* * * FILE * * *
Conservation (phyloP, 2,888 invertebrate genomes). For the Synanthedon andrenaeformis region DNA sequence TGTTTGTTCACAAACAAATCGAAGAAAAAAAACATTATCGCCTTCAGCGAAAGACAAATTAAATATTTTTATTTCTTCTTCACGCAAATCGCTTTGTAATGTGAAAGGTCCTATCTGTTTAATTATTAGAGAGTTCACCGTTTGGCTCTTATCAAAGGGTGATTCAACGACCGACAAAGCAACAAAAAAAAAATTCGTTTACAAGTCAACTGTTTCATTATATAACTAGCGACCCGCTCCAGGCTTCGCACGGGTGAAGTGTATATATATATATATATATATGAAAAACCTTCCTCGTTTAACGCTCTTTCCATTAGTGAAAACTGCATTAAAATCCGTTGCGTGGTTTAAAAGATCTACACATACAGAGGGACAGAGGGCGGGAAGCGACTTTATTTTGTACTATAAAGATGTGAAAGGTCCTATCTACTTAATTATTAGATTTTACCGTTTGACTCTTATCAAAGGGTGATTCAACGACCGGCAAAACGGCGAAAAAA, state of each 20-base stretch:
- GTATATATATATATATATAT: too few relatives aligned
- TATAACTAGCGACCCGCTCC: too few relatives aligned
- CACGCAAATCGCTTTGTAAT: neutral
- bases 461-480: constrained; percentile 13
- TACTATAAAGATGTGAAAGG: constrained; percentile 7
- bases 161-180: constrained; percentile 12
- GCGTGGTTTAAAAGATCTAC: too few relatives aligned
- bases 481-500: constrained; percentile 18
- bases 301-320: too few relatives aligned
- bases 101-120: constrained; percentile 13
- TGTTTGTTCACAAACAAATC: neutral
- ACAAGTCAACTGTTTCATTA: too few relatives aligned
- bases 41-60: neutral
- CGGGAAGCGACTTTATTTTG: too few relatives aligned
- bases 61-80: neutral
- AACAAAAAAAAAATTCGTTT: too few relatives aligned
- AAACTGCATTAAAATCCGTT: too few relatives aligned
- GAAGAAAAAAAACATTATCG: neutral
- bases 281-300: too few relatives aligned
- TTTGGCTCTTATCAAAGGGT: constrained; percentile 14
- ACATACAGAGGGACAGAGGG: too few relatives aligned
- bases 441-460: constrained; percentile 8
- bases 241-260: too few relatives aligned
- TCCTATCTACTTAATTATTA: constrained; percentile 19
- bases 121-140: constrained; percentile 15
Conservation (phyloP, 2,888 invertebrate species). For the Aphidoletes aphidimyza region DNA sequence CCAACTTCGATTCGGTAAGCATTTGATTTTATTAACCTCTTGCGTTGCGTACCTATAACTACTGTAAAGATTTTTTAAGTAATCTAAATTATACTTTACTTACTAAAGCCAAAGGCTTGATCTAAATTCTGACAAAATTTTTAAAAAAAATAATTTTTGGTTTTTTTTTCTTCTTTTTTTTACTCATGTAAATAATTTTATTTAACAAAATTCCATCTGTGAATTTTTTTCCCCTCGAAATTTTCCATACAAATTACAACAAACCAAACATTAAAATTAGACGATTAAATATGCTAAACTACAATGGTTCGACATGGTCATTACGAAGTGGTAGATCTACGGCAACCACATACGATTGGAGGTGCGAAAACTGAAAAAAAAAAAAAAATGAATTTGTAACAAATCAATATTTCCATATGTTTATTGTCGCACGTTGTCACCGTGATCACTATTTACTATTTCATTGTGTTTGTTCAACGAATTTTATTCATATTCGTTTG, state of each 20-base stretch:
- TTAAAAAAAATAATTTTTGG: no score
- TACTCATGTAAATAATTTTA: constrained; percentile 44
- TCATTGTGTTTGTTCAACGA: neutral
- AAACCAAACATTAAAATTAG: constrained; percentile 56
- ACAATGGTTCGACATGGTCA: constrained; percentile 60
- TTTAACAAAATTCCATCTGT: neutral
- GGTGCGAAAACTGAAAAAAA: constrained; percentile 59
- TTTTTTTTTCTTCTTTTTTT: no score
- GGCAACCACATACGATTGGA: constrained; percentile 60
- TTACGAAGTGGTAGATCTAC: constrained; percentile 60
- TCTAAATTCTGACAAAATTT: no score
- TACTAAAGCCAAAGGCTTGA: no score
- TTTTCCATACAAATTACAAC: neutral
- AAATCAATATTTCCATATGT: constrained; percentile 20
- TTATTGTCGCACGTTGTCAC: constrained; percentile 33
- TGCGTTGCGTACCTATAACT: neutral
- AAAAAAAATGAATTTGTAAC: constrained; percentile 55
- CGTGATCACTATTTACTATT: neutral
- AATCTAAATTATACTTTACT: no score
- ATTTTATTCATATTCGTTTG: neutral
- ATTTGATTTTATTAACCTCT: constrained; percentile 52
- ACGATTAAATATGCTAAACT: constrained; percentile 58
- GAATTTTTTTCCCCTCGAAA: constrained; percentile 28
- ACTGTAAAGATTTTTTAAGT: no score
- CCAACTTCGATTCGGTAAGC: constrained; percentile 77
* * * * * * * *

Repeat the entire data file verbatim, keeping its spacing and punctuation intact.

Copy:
Conservation (phyloP, 2,888 invertebrate genomes). For the Synanthedon andrenaeformis region DNA sequence TGTTTGTTCACAAACAAATCGAAGAAAAAAAACATTATCGCCTTCAGCGAAAGACAAATTAAATATTTTTATTTCTTCTTCACGCAAATCGCTTTGTAATGTGAAAGGTCCTATCTGTTTAATTATTAGAGAGTTCACCGTTTGGCTCTTATCAAAGGGTGATTCAACGACCGACAAAGCAACAAAAAAAAAATTCGTTTACAAGTCAACTGTTTCATTATATAACTAGCGACCCGCTCCAGGCTTCGCACGGGTGAAGTGTATATATATATATATATATATGAAAAACCTTCCTCGTTTAACGCTCTTTCCATTAGTGAAAACTGCATTAAAATCCGTTGCGTGGTTTAAAAGATCTACACATACAGAGGGACAGAGGGCGGGAAGCGACTTTATTTTGTACTATAAAGATGTGAAAGGTCCTATCTACTTAATTATTAGATTTTACCGTTTGACTCTTATCAAAGGGTGATTCAACGACCGGCAAAACGGCGAAAAAA, state of each 20-base stretch:
- GTATATATATATATATATAT: too few relatives aligned
- TATAACTAGCGACCCGCTCC: too few relatives aligned
- CACGCAAATCGCTTTGTAAT: neutral
- bases 461-480: constrained; percentile 13
- TACTATAAAGATGTGAAAGG: constrained; percentile 7
- bases 161-180: constrained; percentile 12
- GCGTGGTTTAAAAGATCTAC: too few relatives aligned
- bases 481-500: constrained; percentile 18
- bases 301-320: too few relatives aligned
- bases 101-120: constrained; percentile 13
- TGTTTGTTCACAAACAAATC: neutral
- ACAAGTCAACTGTTTCATTA: too few relatives aligned
- bases 41-60: neutral
- CGGGAAGCGACTTTATTTTG: too few relatives aligned
- bases 61-80: neutral
- AACAAAAAAAAAATTCGTTT: too few relatives aligned
- AAACTGCATTAAAATCCGTT: too few relatives aligned
- GAAGAAAAAAAACATTATCG: neutral
- bases 281-300: too few relatives aligned
- TTTGGCTCTTATCAAAGGGT: constrained; percentile 14
- ACATACAGAGGGACAGAGGG: too few relatives aligned
- bases 441-460: constrained; percentile 8
- bases 241-260: too few relatives aligned
- TCCTATCTACTTAATTATTA: constrained; percentile 19
- bases 121-140: constrained; percentile 15
Conservation (phyloP, 2,888 invertebrate species). For the Aphidoletes aphidimyza region DNA sequence CCAACTTCGATTCGGTAAGCATTTGATTTTATTAACCTCTTGCGTTGCGTACCTATAACTACTGTAAAGATTTTTTAAGTAATCTAAATTATACTTTACTTACTAAAGCCAAAGGCTTGATCTAAATTCTGACAAAATTTTTAAAAAAAATAATTTTTGGTTTTTTTTTCTTCTTTTTTTTACTCATGTAAATAATTTTATTTAACAAAATTCCATCTGTGAATTTTTTTCCCCTCGAAATTTTCCATACAAATTACAACAAACCAAACATTAAAATTAGACGATTAAATATGCTAAACTACAATGGTTCGACATGGTCATTACGAAGTGGTAGATCTACGGCAACCACATACGATTGGAGGTGCGAAAACTGAAAAAAAAAAAAAAATGAATTTGTAACAAATCAATATTTCCATATGTTTATTGTCGCACGTTGTCACCGTGATCACTATTTACTATTTCATTGTGTTTGTTCAACGAATTTTATTCATATTCGTTTG, state of each 20-base stretch:
- TTAAAAAAAATAATTTTTGG: no score
- TACTCATGTAAATAATTTTA: constrained; percentile 44
- TCATTGTGTTTGTTCAACGA: neutral
- AAACCAAACATTAAAATTAG: constrained; percentile 56
- ACAATGGTTCGACATGGTCA: constrained; percentile 60
- TTTAACAAAATTCCATCTGT: neutral
- GGTGCGAAAACTGAAAAAAA: constrained; percentile 59
- TTTTTTTTTCTTCTTTTTTT: no score
- GGCAACCACATACGATTGGA: constrained; percentile 60
- TTACGAAGTGGTAGATCTAC: constrained; percentile 60
- TCTAAATTCTGACAAAATTT: no score
- TACTAAAGCCAAAGGCTTGA: no score
- TTTTCCATACAAATTACAAC: neutral
- AAATCAATATTTCCATATGT: constrained; percentile 20
- TTATTGTCGCACGTTGTCAC: constrained; percentile 33
- TGCGTTGCGTACCTATAACT: neutral
- AAAAAAAATGAATTTGTAAC: constrained; percentile 55
- CGTGATCACTATTTACTATT: neutral
- AATCTAAATTATACTTTACT: no score
- ATTTTATTCATATTCGTTTG: neutral
- ATTTGATTTTATTAACCTCT: constrained; percentile 52
- ACGATTAAATATGCTAAACT: constrained; percentile 58
- GAATTTTTTTCCCCTCGAAA: constrained; percentile 28
- ACTGTAAAGATTTTTTAAGT: no score
- CCAACTTCGATTCGGTAAGC: constrained; percentile 77